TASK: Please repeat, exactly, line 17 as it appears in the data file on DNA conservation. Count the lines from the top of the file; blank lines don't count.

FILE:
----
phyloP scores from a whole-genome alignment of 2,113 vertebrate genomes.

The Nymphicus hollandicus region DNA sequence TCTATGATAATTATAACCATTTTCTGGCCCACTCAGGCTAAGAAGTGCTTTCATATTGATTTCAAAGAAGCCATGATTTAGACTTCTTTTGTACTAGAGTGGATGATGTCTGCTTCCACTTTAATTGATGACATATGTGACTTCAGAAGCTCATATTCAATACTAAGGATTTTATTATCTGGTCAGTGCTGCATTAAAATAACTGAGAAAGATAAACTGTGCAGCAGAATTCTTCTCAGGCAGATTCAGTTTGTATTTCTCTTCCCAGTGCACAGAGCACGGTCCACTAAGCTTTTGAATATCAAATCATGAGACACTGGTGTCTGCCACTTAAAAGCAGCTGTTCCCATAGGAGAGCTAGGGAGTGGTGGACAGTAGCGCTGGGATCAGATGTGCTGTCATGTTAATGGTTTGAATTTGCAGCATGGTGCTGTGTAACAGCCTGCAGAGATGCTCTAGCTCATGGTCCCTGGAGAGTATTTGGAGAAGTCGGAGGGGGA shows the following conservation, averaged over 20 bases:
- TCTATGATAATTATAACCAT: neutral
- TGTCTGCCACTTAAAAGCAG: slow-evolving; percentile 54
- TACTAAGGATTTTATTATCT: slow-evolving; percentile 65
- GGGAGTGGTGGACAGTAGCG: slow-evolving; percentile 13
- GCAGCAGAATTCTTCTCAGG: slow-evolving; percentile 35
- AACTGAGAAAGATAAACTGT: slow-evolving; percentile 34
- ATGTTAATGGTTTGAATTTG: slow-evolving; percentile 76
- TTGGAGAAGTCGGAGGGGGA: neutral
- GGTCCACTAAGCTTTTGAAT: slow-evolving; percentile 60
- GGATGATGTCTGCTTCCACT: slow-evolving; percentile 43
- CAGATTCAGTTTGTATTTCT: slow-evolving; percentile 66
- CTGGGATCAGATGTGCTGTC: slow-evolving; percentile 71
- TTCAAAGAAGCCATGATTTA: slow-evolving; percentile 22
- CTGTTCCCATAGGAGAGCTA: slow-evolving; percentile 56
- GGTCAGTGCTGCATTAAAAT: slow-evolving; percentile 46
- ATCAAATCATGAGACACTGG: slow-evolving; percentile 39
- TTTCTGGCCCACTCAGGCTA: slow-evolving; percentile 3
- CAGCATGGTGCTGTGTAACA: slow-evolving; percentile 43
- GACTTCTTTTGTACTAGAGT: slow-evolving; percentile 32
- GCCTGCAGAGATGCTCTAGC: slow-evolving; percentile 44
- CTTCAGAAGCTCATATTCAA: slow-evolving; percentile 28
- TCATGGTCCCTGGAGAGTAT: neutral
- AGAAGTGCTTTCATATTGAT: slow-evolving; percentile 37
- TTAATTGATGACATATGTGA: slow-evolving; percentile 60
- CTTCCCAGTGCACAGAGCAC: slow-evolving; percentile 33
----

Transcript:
- GGTCAGTGCTGCATTAAAAT: slow-evolving; percentile 46